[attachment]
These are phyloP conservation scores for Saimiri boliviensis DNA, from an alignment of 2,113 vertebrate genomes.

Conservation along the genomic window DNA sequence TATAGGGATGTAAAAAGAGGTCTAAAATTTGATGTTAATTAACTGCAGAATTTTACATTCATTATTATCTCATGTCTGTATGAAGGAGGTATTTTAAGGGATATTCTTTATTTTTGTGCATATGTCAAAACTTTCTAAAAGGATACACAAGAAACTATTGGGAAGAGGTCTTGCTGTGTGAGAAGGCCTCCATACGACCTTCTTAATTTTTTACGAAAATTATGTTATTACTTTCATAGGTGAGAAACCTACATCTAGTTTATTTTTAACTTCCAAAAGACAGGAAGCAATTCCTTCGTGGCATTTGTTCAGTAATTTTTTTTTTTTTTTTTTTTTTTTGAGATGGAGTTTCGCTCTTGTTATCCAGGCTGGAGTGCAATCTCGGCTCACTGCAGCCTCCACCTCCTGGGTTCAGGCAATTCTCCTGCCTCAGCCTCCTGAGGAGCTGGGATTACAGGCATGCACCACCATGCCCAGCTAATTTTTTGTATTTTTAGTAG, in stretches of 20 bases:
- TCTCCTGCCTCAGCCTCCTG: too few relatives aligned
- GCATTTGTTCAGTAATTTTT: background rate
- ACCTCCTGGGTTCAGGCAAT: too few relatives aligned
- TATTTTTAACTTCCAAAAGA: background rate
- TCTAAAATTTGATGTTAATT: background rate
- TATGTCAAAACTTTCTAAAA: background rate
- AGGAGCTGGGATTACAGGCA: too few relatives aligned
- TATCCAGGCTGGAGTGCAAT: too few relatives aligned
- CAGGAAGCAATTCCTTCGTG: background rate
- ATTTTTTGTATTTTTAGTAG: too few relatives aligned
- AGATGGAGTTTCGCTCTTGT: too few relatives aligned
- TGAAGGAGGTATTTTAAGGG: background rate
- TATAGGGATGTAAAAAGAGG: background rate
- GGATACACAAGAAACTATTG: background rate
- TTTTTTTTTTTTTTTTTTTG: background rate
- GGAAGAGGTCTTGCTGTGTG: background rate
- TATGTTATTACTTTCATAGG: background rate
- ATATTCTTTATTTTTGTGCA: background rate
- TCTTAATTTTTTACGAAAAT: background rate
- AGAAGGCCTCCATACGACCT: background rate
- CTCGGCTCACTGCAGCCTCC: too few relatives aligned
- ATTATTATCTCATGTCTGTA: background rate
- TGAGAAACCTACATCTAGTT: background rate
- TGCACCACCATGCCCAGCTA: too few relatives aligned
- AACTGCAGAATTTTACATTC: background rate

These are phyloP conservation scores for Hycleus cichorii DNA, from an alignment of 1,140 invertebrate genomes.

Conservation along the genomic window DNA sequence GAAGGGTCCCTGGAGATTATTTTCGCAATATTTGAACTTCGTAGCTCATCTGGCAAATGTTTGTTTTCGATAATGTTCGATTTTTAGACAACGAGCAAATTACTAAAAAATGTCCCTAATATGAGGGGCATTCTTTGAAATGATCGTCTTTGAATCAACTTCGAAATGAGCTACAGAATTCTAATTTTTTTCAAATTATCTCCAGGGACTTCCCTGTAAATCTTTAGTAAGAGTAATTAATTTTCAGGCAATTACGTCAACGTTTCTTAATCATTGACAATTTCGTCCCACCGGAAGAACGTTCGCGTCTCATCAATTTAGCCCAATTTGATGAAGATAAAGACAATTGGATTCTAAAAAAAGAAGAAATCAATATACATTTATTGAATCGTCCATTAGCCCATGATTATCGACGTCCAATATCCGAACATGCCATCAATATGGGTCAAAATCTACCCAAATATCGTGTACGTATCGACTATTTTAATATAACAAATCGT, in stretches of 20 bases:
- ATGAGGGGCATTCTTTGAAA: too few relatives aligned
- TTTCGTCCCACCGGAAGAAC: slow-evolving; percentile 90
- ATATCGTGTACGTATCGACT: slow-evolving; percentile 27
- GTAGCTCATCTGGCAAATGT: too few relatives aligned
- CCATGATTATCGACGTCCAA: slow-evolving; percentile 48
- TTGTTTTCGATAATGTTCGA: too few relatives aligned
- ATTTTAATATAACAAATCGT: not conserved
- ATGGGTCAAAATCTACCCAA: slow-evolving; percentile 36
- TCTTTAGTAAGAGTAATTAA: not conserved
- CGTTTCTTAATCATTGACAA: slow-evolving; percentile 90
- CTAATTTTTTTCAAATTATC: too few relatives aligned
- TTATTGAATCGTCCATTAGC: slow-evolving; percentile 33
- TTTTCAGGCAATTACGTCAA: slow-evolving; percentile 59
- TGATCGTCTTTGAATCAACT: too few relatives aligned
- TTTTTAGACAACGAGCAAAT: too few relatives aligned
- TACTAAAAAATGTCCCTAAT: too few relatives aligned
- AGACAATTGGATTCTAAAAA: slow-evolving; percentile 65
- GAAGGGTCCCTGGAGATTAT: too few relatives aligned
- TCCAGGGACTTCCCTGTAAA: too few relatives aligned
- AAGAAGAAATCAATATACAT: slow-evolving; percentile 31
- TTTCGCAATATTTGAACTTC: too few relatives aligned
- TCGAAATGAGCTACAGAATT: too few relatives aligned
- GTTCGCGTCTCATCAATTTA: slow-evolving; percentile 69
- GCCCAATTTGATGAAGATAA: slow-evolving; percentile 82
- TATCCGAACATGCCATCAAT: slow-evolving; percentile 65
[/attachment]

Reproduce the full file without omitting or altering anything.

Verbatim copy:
These are phyloP conservation scores for Saimiri boliviensis DNA, from an alignment of 2,113 vertebrate genomes.

Conservation along the genomic window DNA sequence TATAGGGATGTAAAAAGAGGTCTAAAATTTGATGTTAATTAACTGCAGAATTTTACATTCATTATTATCTCATGTCTGTATGAAGGAGGTATTTTAAGGGATATTCTTTATTTTTGTGCATATGTCAAAACTTTCTAAAAGGATACACAAGAAACTATTGGGAAGAGGTCTTGCTGTGTGAGAAGGCCTCCATACGACCTTCTTAATTTTTTACGAAAATTATGTTATTACTTTCATAGGTGAGAAACCTACATCTAGTTTATTTTTAACTTCCAAAAGACAGGAAGCAATTCCTTCGTGGCATTTGTTCAGTAATTTTTTTTTTTTTTTTTTTTTTTTGAGATGGAGTTTCGCTCTTGTTATCCAGGCTGGAGTGCAATCTCGGCTCACTGCAGCCTCCACCTCCTGGGTTCAGGCAATTCTCCTGCCTCAGCCTCCTGAGGAGCTGGGATTACAGGCATGCACCACCATGCCCAGCTAATTTTTTGTATTTTTAGTAG, in stretches of 20 bases:
- TCTCCTGCCTCAGCCTCCTG: too few relatives aligned
- GCATTTGTTCAGTAATTTTT: background rate
- ACCTCCTGGGTTCAGGCAAT: too few relatives aligned
- TATTTTTAACTTCCAAAAGA: background rate
- TCTAAAATTTGATGTTAATT: background rate
- TATGTCAAAACTTTCTAAAA: background rate
- AGGAGCTGGGATTACAGGCA: too few relatives aligned
- TATCCAGGCTGGAGTGCAAT: too few relatives aligned
- CAGGAAGCAATTCCTTCGTG: background rate
- ATTTTTTGTATTTTTAGTAG: too few relatives aligned
- AGATGGAGTTTCGCTCTTGT: too few relatives aligned
- TGAAGGAGGTATTTTAAGGG: background rate
- TATAGGGATGTAAAAAGAGG: background rate
- GGATACACAAGAAACTATTG: background rate
- TTTTTTTTTTTTTTTTTTTG: background rate
- GGAAGAGGTCTTGCTGTGTG: background rate
- TATGTTATTACTTTCATAGG: background rate
- ATATTCTTTATTTTTGTGCA: background rate
- TCTTAATTTTTTACGAAAAT: background rate
- AGAAGGCCTCCATACGACCT: background rate
- CTCGGCTCACTGCAGCCTCC: too few relatives aligned
- ATTATTATCTCATGTCTGTA: background rate
- TGAGAAACCTACATCTAGTT: background rate
- TGCACCACCATGCCCAGCTA: too few relatives aligned
- AACTGCAGAATTTTACATTC: background rate

These are phyloP conservation scores for Hycleus cichorii DNA, from an alignment of 1,140 invertebrate genomes.

Conservation along the genomic window DNA sequence GAAGGGTCCCTGGAGATTATTTTCGCAATATTTGAACTTCGTAGCTCATCTGGCAAATGTTTGTTTTCGATAATGTTCGATTTTTAGACAACGAGCAAATTACTAAAAAATGTCCCTAATATGAGGGGCATTCTTTGAAATGATCGTCTTTGAATCAACTTCGAAATGAGCTACAGAATTCTAATTTTTTTCAAATTATCTCCAGGGACTTCCCTGTAAATCTTTAGTAAGAGTAATTAATTTTCAGGCAATTACGTCAACGTTTCTTAATCATTGACAATTTCGTCCCACCGGAAGAACGTTCGCGTCTCATCAATTTAGCCCAATTTGATGAAGATAAAGACAATTGGATTCTAAAAAAAGAAGAAATCAATATACATTTATTGAATCGTCCATTAGCCCATGATTATCGACGTCCAATATCCGAACATGCCATCAATATGGGTCAAAATCTACCCAAATATCGTGTACGTATCGACTATTTTAATATAACAAATCGT, in stretches of 20 bases:
- ATGAGGGGCATTCTTTGAAA: too few relatives aligned
- TTTCGTCCCACCGGAAGAAC: slow-evolving; percentile 90
- ATATCGTGTACGTATCGACT: slow-evolving; percentile 27
- GTAGCTCATCTGGCAAATGT: too few relatives aligned
- CCATGATTATCGACGTCCAA: slow-evolving; percentile 48
- TTGTTTTCGATAATGTTCGA: too few relatives aligned
- ATTTTAATATAACAAATCGT: not conserved
- ATGGGTCAAAATCTACCCAA: slow-evolving; percentile 36
- TCTTTAGTAAGAGTAATTAA: not conserved
- CGTTTCTTAATCATTGACAA: slow-evolving; percentile 90
- CTAATTTTTTTCAAATTATC: too few relatives aligned
- TTATTGAATCGTCCATTAGC: slow-evolving; percentile 33
- TTTTCAGGCAATTACGTCAA: slow-evolving; percentile 59
- TGATCGTCTTTGAATCAACT: too few relatives aligned
- TTTTTAGACAACGAGCAAAT: too few relatives aligned
- TACTAAAAAATGTCCCTAAT: too few relatives aligned
- AGACAATTGGATTCTAAAAA: slow-evolving; percentile 65
- GAAGGGTCCCTGGAGATTAT: too few relatives aligned
- TCCAGGGACTTCCCTGTAAA: too few relatives aligned
- AAGAAGAAATCAATATACAT: slow-evolving; percentile 31
- TTTCGCAATATTTGAACTTC: too few relatives aligned
- TCGAAATGAGCTACAGAATT: too few relatives aligned
- GTTCGCGTCTCATCAATTTA: slow-evolving; percentile 69
- GCCCAATTTGATGAAGATAA: slow-evolving; percentile 82
- TATCCGAACATGCCATCAAT: slow-evolving; percentile 65